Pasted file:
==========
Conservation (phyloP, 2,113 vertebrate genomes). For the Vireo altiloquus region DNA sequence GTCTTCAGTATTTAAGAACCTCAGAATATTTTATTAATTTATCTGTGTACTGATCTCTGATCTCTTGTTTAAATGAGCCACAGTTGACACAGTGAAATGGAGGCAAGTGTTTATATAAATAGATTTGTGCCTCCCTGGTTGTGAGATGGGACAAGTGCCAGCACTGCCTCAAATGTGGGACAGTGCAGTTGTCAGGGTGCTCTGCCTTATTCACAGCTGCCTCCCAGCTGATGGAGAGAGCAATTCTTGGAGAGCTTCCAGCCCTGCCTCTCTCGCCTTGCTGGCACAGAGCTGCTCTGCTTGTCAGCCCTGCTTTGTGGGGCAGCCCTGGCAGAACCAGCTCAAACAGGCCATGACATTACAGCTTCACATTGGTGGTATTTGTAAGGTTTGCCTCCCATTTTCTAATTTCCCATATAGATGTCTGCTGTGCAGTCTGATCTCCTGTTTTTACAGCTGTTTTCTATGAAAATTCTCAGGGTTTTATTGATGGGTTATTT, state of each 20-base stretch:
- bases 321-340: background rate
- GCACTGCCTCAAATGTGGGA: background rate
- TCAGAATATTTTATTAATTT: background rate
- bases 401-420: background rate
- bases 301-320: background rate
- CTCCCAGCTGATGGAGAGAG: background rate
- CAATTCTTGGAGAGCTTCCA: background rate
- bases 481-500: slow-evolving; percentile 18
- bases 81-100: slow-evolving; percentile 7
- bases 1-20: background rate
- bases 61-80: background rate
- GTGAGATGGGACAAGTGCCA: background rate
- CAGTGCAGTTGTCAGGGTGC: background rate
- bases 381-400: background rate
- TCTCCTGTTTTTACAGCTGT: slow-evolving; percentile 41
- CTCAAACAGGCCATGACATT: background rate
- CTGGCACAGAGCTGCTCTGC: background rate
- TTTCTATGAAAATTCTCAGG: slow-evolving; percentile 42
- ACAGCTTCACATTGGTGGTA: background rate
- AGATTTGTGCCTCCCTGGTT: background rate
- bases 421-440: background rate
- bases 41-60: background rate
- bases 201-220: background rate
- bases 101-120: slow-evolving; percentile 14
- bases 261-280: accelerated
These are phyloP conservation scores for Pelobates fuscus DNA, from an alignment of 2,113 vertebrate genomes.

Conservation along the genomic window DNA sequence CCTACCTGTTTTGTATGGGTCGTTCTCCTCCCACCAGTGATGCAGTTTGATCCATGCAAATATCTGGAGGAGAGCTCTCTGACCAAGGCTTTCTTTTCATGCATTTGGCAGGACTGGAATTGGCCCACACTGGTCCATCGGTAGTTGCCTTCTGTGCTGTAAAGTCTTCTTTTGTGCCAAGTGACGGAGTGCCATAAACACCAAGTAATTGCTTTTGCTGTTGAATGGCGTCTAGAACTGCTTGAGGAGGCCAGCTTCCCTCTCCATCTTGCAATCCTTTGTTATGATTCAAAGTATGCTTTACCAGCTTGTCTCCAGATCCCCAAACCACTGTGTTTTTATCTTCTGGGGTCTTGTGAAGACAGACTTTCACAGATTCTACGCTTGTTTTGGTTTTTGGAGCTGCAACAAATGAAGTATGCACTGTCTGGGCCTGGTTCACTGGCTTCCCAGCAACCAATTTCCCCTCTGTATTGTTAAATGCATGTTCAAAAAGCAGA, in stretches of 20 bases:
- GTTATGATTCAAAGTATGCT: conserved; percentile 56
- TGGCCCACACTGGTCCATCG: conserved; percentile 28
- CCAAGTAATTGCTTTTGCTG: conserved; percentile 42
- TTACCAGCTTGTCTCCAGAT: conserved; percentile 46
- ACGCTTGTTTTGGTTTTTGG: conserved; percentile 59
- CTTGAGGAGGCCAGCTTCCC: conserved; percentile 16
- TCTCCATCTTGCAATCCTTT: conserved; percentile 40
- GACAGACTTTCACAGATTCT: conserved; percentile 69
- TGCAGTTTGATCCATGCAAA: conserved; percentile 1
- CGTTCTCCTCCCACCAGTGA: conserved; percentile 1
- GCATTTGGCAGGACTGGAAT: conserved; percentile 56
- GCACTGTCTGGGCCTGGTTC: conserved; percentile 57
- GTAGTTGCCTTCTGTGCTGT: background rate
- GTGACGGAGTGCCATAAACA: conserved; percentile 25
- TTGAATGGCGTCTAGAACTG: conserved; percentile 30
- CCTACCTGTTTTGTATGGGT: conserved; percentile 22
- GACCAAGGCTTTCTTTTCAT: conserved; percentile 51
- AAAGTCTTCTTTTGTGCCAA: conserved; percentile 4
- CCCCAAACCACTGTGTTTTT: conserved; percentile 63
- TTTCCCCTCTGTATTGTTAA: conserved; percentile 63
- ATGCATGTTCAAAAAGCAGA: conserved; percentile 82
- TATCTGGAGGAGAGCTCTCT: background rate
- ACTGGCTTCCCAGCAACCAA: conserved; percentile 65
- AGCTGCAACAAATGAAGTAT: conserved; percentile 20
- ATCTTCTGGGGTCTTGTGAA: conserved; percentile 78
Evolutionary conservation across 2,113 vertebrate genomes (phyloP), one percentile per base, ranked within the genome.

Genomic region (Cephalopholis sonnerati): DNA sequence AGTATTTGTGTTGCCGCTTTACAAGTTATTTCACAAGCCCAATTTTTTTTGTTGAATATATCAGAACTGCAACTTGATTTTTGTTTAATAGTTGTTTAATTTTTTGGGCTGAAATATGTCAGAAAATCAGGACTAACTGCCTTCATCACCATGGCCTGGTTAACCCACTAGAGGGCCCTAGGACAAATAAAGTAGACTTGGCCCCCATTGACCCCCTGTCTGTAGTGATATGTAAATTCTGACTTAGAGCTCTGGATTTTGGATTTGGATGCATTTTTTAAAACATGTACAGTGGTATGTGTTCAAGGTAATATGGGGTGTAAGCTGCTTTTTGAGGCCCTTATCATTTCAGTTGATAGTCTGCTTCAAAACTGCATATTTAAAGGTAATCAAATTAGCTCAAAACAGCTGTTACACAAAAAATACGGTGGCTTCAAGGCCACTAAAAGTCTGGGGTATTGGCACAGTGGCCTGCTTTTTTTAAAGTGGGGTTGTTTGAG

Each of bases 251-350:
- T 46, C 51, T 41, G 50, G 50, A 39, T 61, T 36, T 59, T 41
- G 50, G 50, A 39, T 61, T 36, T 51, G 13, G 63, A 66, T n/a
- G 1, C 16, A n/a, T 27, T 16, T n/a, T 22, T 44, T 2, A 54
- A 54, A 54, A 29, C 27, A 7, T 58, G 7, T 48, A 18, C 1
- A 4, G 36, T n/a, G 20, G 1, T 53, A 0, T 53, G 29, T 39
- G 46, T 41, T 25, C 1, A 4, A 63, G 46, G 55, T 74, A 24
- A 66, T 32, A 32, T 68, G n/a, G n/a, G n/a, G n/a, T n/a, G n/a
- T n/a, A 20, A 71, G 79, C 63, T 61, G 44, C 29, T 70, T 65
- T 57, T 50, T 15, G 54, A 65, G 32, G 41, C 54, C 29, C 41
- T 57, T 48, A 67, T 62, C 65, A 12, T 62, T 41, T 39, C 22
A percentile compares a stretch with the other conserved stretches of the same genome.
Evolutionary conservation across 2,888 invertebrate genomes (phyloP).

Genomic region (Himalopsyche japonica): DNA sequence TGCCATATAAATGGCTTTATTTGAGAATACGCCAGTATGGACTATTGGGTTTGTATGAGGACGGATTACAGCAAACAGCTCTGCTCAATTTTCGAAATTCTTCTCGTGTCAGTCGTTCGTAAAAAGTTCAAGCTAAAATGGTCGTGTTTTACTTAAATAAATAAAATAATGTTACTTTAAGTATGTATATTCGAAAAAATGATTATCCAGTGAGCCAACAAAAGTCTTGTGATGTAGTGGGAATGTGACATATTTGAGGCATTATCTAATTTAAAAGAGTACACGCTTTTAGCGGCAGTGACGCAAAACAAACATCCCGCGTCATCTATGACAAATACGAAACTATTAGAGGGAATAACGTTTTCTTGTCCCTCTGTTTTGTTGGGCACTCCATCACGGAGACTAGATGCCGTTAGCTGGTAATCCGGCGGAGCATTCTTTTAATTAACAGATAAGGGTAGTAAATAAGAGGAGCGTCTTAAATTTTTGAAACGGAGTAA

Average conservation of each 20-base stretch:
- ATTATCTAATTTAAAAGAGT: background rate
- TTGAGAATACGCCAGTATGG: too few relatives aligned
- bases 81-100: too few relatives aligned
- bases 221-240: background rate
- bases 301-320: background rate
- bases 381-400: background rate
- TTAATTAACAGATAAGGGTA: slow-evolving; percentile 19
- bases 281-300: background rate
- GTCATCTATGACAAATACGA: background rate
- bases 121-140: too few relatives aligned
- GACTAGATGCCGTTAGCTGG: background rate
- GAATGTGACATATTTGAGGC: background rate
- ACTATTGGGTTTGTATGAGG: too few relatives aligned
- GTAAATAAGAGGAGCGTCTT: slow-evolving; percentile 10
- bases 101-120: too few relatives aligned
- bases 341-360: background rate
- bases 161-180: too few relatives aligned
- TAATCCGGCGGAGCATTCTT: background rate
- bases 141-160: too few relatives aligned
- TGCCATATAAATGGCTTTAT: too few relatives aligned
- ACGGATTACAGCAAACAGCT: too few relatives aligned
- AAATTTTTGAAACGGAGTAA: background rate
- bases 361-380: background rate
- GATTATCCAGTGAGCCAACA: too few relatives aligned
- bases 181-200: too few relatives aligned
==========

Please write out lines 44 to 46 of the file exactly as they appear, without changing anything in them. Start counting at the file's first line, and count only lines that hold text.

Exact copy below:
- CCTACCTGTTTTGTATGGGT: conserved; percentile 22
- GACCAAGGCTTTCTTTTCAT: conserved; percentile 51
- AAAGTCTTCTTTTGTGCCAA: conserved; percentile 4